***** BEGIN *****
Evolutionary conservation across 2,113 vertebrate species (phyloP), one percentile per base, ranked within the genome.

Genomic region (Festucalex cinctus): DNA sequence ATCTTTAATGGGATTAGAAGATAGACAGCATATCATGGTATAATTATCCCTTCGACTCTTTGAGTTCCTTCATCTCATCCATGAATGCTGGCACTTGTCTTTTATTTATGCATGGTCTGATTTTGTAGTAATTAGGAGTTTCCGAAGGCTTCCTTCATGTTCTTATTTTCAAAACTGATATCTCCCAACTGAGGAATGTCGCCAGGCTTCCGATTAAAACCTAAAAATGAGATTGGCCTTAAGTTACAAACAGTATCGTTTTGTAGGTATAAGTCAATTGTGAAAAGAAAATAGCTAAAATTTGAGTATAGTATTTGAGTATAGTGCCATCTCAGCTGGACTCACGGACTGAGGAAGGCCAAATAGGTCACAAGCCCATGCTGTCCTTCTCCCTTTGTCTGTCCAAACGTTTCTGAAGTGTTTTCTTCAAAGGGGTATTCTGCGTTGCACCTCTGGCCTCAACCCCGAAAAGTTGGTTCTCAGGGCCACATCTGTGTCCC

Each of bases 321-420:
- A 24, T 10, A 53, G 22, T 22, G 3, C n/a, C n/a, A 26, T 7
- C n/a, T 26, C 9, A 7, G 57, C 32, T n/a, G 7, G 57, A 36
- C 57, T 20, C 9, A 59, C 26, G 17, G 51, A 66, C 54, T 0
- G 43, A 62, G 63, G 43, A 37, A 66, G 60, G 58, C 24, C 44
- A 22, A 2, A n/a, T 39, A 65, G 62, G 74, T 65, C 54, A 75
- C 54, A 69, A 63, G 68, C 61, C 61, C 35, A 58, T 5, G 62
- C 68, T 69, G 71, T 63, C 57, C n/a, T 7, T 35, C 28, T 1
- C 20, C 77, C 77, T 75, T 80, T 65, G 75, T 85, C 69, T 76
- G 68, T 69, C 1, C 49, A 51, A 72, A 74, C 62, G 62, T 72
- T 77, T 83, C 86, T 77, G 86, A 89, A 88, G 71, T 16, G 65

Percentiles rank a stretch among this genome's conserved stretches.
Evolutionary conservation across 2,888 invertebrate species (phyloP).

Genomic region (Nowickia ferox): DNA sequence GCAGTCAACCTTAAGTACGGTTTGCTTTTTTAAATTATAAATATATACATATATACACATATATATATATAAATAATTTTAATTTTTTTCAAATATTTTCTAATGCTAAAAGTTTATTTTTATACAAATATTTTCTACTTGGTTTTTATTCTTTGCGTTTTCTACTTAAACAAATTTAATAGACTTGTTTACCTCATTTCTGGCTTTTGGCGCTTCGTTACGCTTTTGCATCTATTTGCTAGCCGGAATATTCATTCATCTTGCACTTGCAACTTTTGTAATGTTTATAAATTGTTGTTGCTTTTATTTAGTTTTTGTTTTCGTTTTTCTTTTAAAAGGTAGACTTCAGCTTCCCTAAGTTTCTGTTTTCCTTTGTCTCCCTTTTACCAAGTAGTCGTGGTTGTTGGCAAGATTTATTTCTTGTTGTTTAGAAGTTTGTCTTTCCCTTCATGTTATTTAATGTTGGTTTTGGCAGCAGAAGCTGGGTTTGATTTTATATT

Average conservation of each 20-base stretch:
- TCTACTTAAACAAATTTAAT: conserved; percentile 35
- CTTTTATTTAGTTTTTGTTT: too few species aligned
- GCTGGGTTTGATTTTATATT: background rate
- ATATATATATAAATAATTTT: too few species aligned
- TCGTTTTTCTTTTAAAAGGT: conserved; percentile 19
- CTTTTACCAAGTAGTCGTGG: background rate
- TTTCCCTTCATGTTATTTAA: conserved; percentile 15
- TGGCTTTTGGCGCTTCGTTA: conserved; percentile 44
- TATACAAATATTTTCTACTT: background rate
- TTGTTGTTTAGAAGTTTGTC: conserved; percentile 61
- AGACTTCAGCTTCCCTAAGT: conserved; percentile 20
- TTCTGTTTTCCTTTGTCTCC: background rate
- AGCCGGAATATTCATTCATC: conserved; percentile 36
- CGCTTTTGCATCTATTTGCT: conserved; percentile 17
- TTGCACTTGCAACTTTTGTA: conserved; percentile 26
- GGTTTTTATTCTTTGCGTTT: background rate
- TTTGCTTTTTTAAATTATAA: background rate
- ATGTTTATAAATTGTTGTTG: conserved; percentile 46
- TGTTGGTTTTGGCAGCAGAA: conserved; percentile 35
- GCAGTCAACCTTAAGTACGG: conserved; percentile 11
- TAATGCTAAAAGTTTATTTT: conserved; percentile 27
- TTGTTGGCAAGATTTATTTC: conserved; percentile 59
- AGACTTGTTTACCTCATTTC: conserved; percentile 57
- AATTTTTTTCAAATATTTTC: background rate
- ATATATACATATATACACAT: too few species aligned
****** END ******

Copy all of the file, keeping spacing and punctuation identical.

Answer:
Evolutionary conservation across 2,113 vertebrate species (phyloP), one percentile per base, ranked within the genome.

Genomic region (Festucalex cinctus): DNA sequence ATCTTTAATGGGATTAGAAGATAGACAGCATATCATGGTATAATTATCCCTTCGACTCTTTGAGTTCCTTCATCTCATCCATGAATGCTGGCACTTGTCTTTTATTTATGCATGGTCTGATTTTGTAGTAATTAGGAGTTTCCGAAGGCTTCCTTCATGTTCTTATTTTCAAAACTGATATCTCCCAACTGAGGAATGTCGCCAGGCTTCCGATTAAAACCTAAAAATGAGATTGGCCTTAAGTTACAAACAGTATCGTTTTGTAGGTATAAGTCAATTGTGAAAAGAAAATAGCTAAAATTTGAGTATAGTATTTGAGTATAGTGCCATCTCAGCTGGACTCACGGACTGAGGAAGGCCAAATAGGTCACAAGCCCATGCTGTCCTTCTCCCTTTGTCTGTCCAAACGTTTCTGAAGTGTTTTCTTCAAAGGGGTATTCTGCGTTGCACCTCTGGCCTCAACCCCGAAAAGTTGGTTCTCAGGGCCACATCTGTGTCCC

Each of bases 321-420:
- A 24, T 10, A 53, G 22, T 22, G 3, C n/a, C n/a, A 26, T 7
- C n/a, T 26, C 9, A 7, G 57, C 32, T n/a, G 7, G 57, A 36
- C 57, T 20, C 9, A 59, C 26, G 17, G 51, A 66, C 54, T 0
- G 43, A 62, G 63, G 43, A 37, A 66, G 60, G 58, C 24, C 44
- A 22, A 2, A n/a, T 39, A 65, G 62, G 74, T 65, C 54, A 75
- C 54, A 69, A 63, G 68, C 61, C 61, C 35, A 58, T 5, G 62
- C 68, T 69, G 71, T 63, C 57, C n/a, T 7, T 35, C 28, T 1
- C 20, C 77, C 77, T 75, T 80, T 65, G 75, T 85, C 69, T 76
- G 68, T 69, C 1, C 49, A 51, A 72, A 74, C 62, G 62, T 72
- T 77, T 83, C 86, T 77, G 86, A 89, A 88, G 71, T 16, G 65

Percentiles rank a stretch among this genome's conserved stretches.
Evolutionary conservation across 2,888 invertebrate species (phyloP).

Genomic region (Nowickia ferox): DNA sequence GCAGTCAACCTTAAGTACGGTTTGCTTTTTTAAATTATAAATATATACATATATACACATATATATATATAAATAATTTTAATTTTTTTCAAATATTTTCTAATGCTAAAAGTTTATTTTTATACAAATATTTTCTACTTGGTTTTTATTCTTTGCGTTTTCTACTTAAACAAATTTAATAGACTTGTTTACCTCATTTCTGGCTTTTGGCGCTTCGTTACGCTTTTGCATCTATTTGCTAGCCGGAATATTCATTCATCTTGCACTTGCAACTTTTGTAATGTTTATAAATTGTTGTTGCTTTTATTTAGTTTTTGTTTTCGTTTTTCTTTTAAAAGGTAGACTTCAGCTTCCCTAAGTTTCTGTTTTCCTTTGTCTCCCTTTTACCAAGTAGTCGTGGTTGTTGGCAAGATTTATTTCTTGTTGTTTAGAAGTTTGTCTTTCCCTTCATGTTATTTAATGTTGGTTTTGGCAGCAGAAGCTGGGTTTGATTTTATATT

Average conservation of each 20-base stretch:
- TCTACTTAAACAAATTTAAT: conserved; percentile 35
- CTTTTATTTAGTTTTTGTTT: too few species aligned
- GCTGGGTTTGATTTTATATT: background rate
- ATATATATATAAATAATTTT: too few species aligned
- TCGTTTTTCTTTTAAAAGGT: conserved; percentile 19
- CTTTTACCAAGTAGTCGTGG: background rate
- TTTCCCTTCATGTTATTTAA: conserved; percentile 15
- TGGCTTTTGGCGCTTCGTTA: conserved; percentile 44
- TATACAAATATTTTCTACTT: background rate
- TTGTTGTTTAGAAGTTTGTC: conserved; percentile 61
- AGACTTCAGCTTCCCTAAGT: conserved; percentile 20
- TTCTGTTTTCCTTTGTCTCC: background rate
- AGCCGGAATATTCATTCATC: conserved; percentile 36
- CGCTTTTGCATCTATTTGCT: conserved; percentile 17
- TTGCACTTGCAACTTTTGTA: conserved; percentile 26
- GGTTTTTATTCTTTGCGTTT: background rate
- TTTGCTTTTTTAAATTATAA: background rate
- ATGTTTATAAATTGTTGTTG: conserved; percentile 46
- TGTTGGTTTTGGCAGCAGAA: conserved; percentile 35
- GCAGTCAACCTTAAGTACGG: conserved; percentile 11
- TAATGCTAAAAGTTTATTTT: conserved; percentile 27
- TTGTTGGCAAGATTTATTTC: conserved; percentile 59
- AGACTTGTTTACCTCATTTC: conserved; percentile 57
- AATTTTTTTCAAATATTTTC: background rate
- ATATATACATATATACACAT: too few species aligned